# Fourier transform and wave packet

Given a generic integrable function $$f \in L^1(\mathbb{R})$$, we define its Fourier transform in the following way:

$$\mathcal{F}_f(y)=\frac{1}{\sqrt{2\pi}}\int_{-\infty}^{+\infty} f(x)e^{-ixy}\text{d}x$$

We can then show that (if $$\mathcal{F}_f \in L^1(\mathbb{R})$$):

$$f(x)=\frac{1}{\sqrt{2\pi}}\int_{-\infty}^{+\infty} \mathcal{F}_f(y)e^{ixy}\text{d}y$$

That makes sense for me.

Studying wave packets, given by the superposition of infinitely many plane waves, I found the following formula for a generic component of the electric field associated to the wave packet:

$$E(x,t)=\frac{1}{\sqrt{2\pi}}\int_{-\infty}^{+\infty} \mathcal{F}_E(k)e^{i(kx-\omega t)}\text{d}k$$, where $$\omega=\omega(k)$$ is a function of $$k$$ and $$\mathcal{F}_E(k)$$ is the Fourier transform of $$E$$ at time $$t=0$$, namely $$\mathcal{F}_E(k)=\frac{1}{\sqrt{2\pi}}\int_{-\infty}^{+\infty} E(x,0)e^{-ikx}\text{d}x$$

I don't know how to justify this formula for $$E(x,t)$$. Namely, I don't understand how from the well known Fourier transform:

$$E(x,0)=\frac{1}{\sqrt{2\pi}}\int_{-\infty}^{+\infty} \mathcal{F}_E(k)e^{ikx}\text{d}k$$

we derive the following expression:

$$E(x,t)=\frac{1}{\sqrt{2\pi}}\int_{-\infty}^{+\infty} \mathcal{F}_E(k)e^{i(kx-\omega(k) t)}\text{d}k$$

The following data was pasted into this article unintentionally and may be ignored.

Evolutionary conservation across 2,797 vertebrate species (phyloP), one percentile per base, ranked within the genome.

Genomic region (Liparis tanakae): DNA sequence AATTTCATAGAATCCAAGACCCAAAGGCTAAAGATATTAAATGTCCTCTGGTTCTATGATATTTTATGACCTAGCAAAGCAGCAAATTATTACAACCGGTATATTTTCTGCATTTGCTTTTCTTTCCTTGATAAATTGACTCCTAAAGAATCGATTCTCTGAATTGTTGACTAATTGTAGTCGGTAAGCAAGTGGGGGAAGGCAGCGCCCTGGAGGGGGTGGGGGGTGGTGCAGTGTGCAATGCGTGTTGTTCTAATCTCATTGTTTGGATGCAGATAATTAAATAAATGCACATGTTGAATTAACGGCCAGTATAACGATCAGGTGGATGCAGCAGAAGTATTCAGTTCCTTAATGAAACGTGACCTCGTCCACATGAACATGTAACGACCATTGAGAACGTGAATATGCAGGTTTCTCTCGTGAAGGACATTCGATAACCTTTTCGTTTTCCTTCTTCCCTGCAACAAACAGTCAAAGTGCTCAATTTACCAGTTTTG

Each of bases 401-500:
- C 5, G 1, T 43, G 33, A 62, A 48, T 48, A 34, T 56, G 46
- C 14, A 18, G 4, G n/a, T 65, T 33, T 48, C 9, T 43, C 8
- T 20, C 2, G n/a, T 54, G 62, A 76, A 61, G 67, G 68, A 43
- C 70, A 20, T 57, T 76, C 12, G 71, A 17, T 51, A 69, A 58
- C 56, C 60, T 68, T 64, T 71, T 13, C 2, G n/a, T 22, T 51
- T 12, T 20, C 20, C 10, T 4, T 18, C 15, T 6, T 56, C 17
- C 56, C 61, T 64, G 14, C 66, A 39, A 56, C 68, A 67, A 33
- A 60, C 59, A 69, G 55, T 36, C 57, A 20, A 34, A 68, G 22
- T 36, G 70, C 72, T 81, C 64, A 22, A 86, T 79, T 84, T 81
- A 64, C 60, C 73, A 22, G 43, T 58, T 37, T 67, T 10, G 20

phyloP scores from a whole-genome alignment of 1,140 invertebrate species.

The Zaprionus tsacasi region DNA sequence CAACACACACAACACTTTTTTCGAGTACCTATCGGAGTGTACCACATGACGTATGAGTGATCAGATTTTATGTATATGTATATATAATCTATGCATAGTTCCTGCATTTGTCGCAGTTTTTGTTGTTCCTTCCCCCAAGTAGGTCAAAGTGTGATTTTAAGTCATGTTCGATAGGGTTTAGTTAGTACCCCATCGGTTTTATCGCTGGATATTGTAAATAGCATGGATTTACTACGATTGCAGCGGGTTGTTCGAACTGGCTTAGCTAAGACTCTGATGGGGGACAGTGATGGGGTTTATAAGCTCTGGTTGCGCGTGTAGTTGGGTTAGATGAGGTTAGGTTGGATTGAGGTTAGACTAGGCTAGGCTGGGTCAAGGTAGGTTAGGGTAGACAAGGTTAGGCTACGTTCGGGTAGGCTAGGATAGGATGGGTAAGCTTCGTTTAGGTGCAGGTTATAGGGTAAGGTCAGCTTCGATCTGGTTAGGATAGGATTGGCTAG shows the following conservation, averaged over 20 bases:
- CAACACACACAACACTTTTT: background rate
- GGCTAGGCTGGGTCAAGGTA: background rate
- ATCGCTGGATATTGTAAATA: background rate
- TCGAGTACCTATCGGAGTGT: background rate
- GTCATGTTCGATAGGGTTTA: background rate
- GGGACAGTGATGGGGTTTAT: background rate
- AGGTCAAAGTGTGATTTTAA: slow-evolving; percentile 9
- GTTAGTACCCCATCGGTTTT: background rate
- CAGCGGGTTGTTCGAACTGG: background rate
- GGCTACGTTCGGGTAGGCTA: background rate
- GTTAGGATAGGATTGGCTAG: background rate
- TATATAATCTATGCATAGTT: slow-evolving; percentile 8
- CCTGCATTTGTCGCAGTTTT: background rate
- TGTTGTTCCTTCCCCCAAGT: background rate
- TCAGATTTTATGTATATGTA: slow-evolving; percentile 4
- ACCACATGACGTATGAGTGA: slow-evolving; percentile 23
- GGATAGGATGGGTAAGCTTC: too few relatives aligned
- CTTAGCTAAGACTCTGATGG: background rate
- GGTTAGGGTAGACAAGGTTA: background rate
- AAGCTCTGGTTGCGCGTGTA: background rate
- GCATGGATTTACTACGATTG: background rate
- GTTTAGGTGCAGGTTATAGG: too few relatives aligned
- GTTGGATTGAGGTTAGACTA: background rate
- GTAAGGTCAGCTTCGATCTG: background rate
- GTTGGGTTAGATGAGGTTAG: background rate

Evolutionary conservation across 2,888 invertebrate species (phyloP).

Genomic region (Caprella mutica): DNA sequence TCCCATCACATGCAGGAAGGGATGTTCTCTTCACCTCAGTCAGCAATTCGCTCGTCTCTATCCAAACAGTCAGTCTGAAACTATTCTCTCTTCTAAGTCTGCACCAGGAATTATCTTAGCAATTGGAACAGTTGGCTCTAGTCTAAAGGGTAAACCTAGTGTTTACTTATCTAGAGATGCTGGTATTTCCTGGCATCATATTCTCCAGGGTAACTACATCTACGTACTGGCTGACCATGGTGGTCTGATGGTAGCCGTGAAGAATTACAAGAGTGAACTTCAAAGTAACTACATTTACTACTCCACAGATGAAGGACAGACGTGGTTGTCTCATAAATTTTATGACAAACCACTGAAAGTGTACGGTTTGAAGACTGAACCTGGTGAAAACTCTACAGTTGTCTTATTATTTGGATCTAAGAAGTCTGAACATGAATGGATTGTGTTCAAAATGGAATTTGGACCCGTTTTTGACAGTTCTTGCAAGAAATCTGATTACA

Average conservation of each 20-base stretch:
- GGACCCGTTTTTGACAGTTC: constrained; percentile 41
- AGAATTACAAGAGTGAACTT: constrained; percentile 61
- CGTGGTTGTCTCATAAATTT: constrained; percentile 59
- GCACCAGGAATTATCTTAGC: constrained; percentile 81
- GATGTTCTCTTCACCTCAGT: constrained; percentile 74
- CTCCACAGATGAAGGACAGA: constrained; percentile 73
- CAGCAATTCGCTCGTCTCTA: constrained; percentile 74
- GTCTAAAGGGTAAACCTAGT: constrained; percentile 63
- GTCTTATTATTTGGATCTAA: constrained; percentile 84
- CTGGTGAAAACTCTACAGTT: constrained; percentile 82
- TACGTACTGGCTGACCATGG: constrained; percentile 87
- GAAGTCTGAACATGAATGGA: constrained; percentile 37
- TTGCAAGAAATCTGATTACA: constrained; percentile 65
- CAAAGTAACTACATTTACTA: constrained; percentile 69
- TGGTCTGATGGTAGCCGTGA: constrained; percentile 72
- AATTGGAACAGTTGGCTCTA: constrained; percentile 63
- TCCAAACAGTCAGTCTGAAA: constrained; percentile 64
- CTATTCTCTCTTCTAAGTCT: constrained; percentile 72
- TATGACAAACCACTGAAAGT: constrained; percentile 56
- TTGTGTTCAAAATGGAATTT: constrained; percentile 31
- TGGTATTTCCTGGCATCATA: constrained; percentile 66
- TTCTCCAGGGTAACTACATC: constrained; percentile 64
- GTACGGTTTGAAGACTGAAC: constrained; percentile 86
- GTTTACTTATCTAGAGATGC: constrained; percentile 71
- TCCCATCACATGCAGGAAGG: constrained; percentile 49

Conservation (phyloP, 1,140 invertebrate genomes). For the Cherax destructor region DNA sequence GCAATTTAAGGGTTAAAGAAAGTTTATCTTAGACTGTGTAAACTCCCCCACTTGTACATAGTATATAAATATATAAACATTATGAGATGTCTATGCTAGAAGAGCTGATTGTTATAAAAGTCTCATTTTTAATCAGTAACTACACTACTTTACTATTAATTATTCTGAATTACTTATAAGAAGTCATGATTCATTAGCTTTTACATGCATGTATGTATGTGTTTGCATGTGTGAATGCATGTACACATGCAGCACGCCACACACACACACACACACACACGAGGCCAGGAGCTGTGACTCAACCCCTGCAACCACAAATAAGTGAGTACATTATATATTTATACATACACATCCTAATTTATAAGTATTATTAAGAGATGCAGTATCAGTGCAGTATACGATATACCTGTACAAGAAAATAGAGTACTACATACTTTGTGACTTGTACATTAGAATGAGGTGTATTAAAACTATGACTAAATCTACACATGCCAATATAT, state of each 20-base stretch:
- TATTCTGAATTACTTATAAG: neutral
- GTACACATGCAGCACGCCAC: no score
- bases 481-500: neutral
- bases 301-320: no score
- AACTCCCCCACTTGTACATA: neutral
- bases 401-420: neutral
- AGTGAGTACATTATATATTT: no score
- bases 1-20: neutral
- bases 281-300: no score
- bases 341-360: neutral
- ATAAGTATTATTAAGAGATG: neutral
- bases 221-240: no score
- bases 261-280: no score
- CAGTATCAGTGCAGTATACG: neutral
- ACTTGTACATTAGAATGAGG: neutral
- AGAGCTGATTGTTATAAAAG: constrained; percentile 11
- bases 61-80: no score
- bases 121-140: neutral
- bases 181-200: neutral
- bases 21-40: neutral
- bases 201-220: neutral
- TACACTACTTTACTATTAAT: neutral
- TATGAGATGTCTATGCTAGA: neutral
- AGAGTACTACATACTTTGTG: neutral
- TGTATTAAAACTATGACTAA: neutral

To see why, one must recognize the time evolution of a single frequency mode. The electromagnetic wave must satisfy the wave equation $$\frac{\partial^2 E}{\partial t^2}=c^2\nabla^2 E$$, so for a given signed angular frequency $$\omega$$, an oscillation in complex exponential form must be given as $$\exp(i(kx-\omega t))$$. Since the wave equation is linear, the time evolution of an initial state $$E=\frac{1}{\sqrt{2\pi}}\int \mathcal{F}_E(k)\exp(ikx)dk$$ which is is superposition of the $$\exp(ikx)$$ will be a superposition of the functions satisfying $$f(x,0)=\exp(ikx),\quad \frac{\partial^2 f}{\partial t^2}= c^2 \frac{\partial^2 f}{\partial x^2}$$ namely $$\exp(i(kx-\omega t))$$.
• Thank you so much! Got it! You are saying that at $t=0$ we have that $E(x,0)=\frac{1}{\sqrt{2\pi}}\int_{-\infty}^{+\infty} \mathcal{F}_E(k)e^{ikx}\text{d}k$, and THEN for a generic $t$ we have that $E(x,t)$ is given by the superposition of the plane waves evoluted in time according to D'Alembert wave equation. Am I right? Aug 21, 2021 at 21:27